Gladstone exports to go up as coal prices, confidence rise
GLADSTONE Engineering Alliance (GEA), its members and local industry are revelling in the news coal has become one of the hottest commodities for 2016.
An increase in Chinese imports has seen Australian cargo prices rally with Newcastle Coal Terminal seen as the Asian benchmark, reporting a 35% increase to a more-than-one-year high of $US70 per tonne.
Goldman Sachs, which last year reported the coal industry was in terminal decline, has announced that restrictions on domestic production by Chinese regulators have turned coal into one of the best-performing commodities this year.
GEA chief executive officer Carli Homann said the uplift in the coal industry would be felt strongly in Gladstone, with the region being home to Queensland's largest multi-commodity port and two coal-exporting terminals.
"Last year Gladstone Ports Corporation had a total throughput of 98.3million tonnes and coal exports accounted for 70.8% of this throughput," Mrs Homann said.
"So this increase in cargo prices will make a huge difference to the local economy."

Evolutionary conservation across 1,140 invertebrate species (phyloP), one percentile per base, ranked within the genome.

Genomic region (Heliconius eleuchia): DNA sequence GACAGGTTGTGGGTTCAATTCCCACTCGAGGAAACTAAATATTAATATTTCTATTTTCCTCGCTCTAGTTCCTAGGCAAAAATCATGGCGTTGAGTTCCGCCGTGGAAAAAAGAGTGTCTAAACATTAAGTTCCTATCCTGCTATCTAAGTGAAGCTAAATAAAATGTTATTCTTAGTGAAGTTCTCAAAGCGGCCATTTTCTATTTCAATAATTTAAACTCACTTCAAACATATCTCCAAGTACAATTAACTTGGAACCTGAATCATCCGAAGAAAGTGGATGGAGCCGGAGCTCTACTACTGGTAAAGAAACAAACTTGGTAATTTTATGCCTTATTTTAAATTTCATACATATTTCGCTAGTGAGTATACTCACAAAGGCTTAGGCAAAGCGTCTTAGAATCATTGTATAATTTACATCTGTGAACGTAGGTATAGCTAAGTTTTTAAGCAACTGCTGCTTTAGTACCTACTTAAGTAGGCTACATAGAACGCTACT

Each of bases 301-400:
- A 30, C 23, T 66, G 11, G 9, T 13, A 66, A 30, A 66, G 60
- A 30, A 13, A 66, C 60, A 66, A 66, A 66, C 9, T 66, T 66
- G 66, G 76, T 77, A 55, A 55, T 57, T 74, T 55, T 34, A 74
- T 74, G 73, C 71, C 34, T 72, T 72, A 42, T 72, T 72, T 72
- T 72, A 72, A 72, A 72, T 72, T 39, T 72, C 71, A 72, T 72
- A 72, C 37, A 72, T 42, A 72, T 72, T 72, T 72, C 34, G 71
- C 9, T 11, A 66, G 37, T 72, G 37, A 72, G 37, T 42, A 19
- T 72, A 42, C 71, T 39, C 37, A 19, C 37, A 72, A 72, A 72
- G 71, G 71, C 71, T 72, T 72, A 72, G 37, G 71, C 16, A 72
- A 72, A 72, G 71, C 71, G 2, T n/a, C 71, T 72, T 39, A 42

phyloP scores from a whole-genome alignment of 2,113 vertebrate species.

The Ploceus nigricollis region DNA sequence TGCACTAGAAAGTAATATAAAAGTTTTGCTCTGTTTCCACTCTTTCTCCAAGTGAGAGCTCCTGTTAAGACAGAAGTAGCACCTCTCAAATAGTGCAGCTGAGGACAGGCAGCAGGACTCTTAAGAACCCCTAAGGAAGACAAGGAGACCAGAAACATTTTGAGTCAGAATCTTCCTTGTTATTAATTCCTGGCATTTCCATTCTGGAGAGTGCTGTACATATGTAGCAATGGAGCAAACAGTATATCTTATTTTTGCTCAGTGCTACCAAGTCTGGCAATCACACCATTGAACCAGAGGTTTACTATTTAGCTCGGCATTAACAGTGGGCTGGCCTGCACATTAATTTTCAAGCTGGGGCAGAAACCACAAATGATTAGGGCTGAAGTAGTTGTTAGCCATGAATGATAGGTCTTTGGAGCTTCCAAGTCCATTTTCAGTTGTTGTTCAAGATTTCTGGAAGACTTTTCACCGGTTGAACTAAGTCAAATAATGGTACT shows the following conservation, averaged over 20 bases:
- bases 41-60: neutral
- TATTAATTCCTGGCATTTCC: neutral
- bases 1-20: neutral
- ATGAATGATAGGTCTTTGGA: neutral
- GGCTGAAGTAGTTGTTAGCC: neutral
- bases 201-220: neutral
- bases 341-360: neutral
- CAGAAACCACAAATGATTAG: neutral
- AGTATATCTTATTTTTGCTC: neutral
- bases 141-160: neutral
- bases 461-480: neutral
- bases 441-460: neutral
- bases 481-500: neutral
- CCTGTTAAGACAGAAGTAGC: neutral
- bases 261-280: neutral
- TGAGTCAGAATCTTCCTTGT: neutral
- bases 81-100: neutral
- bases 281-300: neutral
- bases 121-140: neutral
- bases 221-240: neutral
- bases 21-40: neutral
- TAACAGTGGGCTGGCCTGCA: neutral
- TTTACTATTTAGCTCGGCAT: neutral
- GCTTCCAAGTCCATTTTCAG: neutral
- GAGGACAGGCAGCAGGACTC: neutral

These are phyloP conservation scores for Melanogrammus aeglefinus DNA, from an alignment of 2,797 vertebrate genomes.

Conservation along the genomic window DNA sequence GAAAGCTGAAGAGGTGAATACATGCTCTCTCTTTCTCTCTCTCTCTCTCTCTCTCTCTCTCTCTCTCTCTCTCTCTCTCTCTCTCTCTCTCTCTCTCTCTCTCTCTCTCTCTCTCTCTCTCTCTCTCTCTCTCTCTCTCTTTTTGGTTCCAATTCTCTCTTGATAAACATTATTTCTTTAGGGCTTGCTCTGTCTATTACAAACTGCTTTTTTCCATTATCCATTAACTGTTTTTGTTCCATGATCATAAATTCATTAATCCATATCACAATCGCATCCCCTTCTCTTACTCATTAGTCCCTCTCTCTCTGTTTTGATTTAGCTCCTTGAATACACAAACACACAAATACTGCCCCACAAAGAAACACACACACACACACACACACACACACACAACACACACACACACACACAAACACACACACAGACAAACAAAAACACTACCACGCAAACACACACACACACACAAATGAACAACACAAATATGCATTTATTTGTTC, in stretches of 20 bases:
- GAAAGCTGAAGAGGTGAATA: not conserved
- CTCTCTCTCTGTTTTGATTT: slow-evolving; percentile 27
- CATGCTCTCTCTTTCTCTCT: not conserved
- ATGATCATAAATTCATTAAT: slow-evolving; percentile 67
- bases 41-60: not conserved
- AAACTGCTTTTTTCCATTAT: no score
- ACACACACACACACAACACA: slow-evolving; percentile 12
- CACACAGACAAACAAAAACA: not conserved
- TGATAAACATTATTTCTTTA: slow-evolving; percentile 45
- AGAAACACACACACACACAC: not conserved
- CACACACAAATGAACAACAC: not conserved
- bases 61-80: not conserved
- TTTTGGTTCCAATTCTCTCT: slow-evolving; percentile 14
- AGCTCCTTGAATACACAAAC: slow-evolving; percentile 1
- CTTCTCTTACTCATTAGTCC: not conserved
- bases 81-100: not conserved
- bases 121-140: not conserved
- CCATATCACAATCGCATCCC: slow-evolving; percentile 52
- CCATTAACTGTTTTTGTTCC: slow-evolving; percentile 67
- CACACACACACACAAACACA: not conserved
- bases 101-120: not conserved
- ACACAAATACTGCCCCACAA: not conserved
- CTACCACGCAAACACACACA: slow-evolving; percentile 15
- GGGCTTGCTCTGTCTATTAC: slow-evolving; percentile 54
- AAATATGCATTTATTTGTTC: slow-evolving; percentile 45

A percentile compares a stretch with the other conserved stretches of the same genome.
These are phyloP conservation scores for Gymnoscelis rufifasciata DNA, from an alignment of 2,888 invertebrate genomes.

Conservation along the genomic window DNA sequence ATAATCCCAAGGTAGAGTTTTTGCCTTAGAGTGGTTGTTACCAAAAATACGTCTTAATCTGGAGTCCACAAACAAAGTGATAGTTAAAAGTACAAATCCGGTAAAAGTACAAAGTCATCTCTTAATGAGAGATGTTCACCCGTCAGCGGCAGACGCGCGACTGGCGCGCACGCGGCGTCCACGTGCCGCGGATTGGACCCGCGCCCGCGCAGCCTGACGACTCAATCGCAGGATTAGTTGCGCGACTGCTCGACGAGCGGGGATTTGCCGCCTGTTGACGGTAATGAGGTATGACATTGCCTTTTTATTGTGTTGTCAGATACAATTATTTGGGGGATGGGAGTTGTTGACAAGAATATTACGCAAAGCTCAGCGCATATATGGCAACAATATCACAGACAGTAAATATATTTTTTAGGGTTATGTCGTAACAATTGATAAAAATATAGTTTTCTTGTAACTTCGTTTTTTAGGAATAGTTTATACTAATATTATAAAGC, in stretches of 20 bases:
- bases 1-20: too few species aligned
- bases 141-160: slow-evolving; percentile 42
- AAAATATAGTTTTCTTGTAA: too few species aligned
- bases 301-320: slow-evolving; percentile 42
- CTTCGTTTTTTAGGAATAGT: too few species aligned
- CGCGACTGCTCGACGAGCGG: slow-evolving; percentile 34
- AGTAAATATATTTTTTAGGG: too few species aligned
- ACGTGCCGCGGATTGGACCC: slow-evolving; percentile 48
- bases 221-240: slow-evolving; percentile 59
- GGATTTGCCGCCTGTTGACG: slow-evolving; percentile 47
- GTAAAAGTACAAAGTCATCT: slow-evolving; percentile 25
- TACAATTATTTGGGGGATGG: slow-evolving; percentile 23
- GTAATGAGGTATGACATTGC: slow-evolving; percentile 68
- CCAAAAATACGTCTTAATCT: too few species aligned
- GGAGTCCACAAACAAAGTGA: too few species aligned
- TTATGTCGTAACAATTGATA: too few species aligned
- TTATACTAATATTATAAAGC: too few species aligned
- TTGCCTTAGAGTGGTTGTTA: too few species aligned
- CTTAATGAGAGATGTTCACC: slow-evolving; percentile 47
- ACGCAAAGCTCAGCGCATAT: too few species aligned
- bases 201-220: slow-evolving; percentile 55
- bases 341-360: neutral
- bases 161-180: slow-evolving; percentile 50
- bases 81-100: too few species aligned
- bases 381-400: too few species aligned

Gladstone Ports Corporation cargo handling operations manager Allan Brown will be presenting at this year's GEA Major Industry Conference on Thursday, October 6.
"Allan is at the heart of the port's operations in Gladstone and he will be able to provide an update for conference delegates on the port's current operations and predictions for future work," Mrs Homann said. "Our other speakers are Queensland Resources Council manager for economic policy Amy Greene and CommSec chief economist Craig James."
The GEA Major Industry Conference will also feature presentations from Casper Energy, Metro Mining, Department of Transport and Main Roads, Gladstone Area Water Board, Shirlaws Group and Gladstone Regional Council.
Tickets for the October 6 conference can be bought from the Gladstone Engineering Alliance by logging on to its website at www.gea.asn.au.